Prime President Minister
President: Any news on the hostage crisis?
Foreign Minister: President, remember, our diplomats are not being kept hostage, they are merely being interned. No one should test our patience and…
President: Stop it, will you? Where are they now?
Foreign Minister: They have been safely transferred to a location in our southern neighbor.
Foreign Minister: That was last year, sir.
President: Ah, Kurdistan.
Foreign Minister: No, sir, that was last week. Now it’s called the Islamic Caliphate of Syria.
President: Was that not in Iraq?
Foreign Minister: It was… until a Shiite Caliphate captured their territory and made holes along our border with the former Kurdistan in Iraq.
President: What happened to the Turkmen state?
Foreign Minister: They were split into a Sunni and a Shiite Turkmen state. That was before the Sunni one was dissolved half into Kurdistan and half into the Caliphate and the Shiite one was annexed by the Shiite Caliphate.
Foreign Ministry Undersecretary: President, sir; I just got an urgent briefing note that says Kurdistan was re-established two hours ago after the Peshmerga recaptured most of northern Iraq.
President: Ah, finally some good news.
Interior Minister: President, riots have broken out in seven provinces in the southeast. They demand union with Kurdistan.
Prime Minister: Sorry that I’m late. I had an urgent briefing meeting with the intelligence chief. It’s bad news, gentlemen. An hour ago, Kurdistan, the Sunni Caliphate and the Shiite Caliphate signed a peace treaty and pledged to fight us. They called us “infidels.”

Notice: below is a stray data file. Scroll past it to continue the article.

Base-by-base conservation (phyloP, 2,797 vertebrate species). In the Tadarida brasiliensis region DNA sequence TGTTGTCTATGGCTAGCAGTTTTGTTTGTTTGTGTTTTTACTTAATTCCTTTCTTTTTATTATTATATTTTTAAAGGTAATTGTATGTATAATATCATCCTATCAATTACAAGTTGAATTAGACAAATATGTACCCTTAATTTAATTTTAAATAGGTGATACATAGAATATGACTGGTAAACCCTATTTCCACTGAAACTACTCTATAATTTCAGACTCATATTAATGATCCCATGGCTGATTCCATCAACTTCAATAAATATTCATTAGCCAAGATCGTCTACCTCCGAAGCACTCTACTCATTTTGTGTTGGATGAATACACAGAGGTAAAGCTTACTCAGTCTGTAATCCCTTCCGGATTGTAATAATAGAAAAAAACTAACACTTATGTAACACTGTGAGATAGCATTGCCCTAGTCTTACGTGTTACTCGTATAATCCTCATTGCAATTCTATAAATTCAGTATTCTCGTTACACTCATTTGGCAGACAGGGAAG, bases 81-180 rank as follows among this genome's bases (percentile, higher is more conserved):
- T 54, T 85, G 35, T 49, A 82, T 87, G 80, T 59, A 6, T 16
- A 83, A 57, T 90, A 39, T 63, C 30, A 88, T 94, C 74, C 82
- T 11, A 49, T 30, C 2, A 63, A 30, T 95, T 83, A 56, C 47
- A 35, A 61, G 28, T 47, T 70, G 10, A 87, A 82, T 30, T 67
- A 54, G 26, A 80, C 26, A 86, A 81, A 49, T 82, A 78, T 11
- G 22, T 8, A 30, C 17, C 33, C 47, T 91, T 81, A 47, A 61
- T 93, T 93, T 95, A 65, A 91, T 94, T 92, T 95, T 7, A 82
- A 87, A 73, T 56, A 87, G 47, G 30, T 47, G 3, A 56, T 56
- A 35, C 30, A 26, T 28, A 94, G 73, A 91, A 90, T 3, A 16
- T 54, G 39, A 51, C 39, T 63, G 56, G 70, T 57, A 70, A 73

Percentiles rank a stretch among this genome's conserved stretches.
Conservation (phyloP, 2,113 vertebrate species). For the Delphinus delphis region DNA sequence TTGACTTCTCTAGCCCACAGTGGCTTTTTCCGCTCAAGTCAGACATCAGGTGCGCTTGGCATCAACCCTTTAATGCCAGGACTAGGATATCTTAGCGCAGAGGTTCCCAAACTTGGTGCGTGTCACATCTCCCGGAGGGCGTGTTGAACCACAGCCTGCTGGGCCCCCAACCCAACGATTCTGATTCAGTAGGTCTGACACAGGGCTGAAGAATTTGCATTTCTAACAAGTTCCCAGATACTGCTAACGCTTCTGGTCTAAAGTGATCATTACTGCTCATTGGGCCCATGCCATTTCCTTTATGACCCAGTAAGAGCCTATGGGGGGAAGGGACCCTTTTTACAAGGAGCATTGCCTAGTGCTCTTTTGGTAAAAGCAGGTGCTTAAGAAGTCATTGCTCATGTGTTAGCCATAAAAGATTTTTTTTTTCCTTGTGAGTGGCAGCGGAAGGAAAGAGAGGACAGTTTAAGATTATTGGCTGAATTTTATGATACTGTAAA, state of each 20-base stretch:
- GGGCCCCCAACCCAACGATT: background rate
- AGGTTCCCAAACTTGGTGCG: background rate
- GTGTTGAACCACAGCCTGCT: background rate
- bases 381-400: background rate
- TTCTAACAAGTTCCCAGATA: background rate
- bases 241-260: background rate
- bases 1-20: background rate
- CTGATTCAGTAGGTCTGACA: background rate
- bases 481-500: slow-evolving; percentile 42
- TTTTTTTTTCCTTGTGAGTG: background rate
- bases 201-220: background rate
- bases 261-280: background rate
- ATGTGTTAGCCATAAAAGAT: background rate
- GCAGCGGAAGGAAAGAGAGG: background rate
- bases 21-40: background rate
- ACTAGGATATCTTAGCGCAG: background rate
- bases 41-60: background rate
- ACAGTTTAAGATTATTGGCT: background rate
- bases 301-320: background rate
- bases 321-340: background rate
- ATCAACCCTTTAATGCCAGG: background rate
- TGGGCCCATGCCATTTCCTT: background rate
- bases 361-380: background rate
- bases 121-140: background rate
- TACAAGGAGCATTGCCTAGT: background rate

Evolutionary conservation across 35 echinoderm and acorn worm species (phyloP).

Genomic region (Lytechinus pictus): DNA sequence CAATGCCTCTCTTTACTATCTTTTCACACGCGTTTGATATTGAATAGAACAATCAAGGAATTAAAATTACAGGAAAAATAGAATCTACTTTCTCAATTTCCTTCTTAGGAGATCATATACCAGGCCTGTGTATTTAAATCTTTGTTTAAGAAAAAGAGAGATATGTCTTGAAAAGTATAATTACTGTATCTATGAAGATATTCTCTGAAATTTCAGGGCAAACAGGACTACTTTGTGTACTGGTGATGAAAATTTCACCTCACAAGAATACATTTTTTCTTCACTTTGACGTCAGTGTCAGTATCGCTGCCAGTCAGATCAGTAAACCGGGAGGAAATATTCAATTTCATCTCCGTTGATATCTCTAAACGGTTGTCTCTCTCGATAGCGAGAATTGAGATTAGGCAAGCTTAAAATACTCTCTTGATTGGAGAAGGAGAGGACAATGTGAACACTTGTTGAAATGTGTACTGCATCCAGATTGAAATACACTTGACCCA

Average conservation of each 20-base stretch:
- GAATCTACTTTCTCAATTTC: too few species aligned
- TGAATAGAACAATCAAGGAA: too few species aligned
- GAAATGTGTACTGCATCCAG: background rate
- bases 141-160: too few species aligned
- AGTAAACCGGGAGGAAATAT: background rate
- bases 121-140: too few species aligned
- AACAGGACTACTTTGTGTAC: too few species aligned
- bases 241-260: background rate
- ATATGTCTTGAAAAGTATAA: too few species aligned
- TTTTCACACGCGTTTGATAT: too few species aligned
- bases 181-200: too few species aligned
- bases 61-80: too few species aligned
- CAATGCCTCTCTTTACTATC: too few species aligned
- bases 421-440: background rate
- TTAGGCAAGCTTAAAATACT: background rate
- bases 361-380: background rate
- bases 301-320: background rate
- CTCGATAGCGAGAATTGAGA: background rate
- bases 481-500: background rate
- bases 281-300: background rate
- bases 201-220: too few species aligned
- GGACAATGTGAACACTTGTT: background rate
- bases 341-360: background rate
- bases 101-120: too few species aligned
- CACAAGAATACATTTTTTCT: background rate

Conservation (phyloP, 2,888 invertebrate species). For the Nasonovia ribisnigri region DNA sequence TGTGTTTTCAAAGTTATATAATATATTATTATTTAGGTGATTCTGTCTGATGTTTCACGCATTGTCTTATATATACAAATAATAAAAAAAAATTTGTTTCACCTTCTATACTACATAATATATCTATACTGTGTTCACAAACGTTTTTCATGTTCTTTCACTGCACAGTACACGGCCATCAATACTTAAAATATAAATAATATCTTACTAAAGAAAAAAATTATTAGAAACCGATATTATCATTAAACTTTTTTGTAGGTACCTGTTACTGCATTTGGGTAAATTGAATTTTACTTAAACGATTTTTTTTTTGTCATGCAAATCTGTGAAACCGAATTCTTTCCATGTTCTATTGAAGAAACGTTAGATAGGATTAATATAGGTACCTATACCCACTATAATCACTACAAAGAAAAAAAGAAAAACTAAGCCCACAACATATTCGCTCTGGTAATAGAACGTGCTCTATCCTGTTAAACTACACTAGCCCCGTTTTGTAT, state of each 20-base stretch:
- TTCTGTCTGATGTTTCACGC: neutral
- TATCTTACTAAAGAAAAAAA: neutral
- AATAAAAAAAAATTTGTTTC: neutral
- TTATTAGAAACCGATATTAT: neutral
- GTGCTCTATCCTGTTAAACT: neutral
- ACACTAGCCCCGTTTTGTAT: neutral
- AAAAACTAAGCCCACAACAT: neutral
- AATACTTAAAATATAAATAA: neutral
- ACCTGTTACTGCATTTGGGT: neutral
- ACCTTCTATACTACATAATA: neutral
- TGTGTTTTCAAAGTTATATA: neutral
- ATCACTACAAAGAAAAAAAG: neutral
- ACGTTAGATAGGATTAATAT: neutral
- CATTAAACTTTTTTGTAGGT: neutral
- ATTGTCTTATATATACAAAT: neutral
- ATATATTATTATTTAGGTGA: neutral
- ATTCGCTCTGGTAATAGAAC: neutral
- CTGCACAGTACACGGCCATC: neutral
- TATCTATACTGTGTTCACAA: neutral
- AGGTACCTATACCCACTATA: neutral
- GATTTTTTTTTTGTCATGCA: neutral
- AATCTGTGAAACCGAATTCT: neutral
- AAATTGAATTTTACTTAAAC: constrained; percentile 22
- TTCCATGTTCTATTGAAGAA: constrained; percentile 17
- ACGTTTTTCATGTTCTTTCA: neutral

President: What about the Islamic State of Muslim Brotherhood in Syria?
Prime Minister: They are still fighting Assad’s forces in contested areas.
Foreign Minister: Wait, it’s our ambassador to the Brothers on the line.
President, I regret to tell you that the Brothers are holding our ambassador hostage, errr… our ambassador is being interned by the Brothers. They say they have just signed a peace accord with Assad.
President: Traitors! This must be a Jewish plot.
Foreign Ministry Undersecretary: President, sir; I’ve just received two more briefing papers. One says that the Hezbollah’s heavily armed men in Lebanon occupied errr… visited our embassy in Beirut. They demand that we recognize the Shiite Caliphate to end the occupation, errr… the visit… The other note says that civil war has broken out in Kurdistan between five different factions. The Kurdish state that borders us changes hourly among these factions.
Foreign Minister: What are we going to tell the education minister?
President: What does he have to do with this?
Foreign Minister: Well, he’s been complaining that he hasn’t been able to have geography textbooks printed for the last three years because of the changing situation along the border. And I promised him all would end well very soon when we deposed Assad.
President: Don’t mention the bloody dictator! Where is the chief of General Staff?
Defense Minister: Sir, he was on his way to the meeting with his maps to discuss a potential cross-border operation. But he had to go back to his office nine times to update the maps.
President: I shall ask the president of the United States to invade Iraq and Syria.
Foreign Minister: But, President, it is our foreign policy principle that we Muslims should clean up our own backyard and that Western foreign powers should not be allowed to…
President: Stop correcting the wrong flow of history now!
Foreign Minister: That’s fine, President. You may be right. A U.S. invasion could be a good start. Then they’ll go. And we can build a Muslim world in peace. I have an idea! Why don’t we launch a foreign policy doctrine based on zero problems with our neighbors? Imagine, President, a Muslim EU led by the all-powerful Turkey. Would it not be great? President, are you well? President? President?! Quick, somebody call the doctor!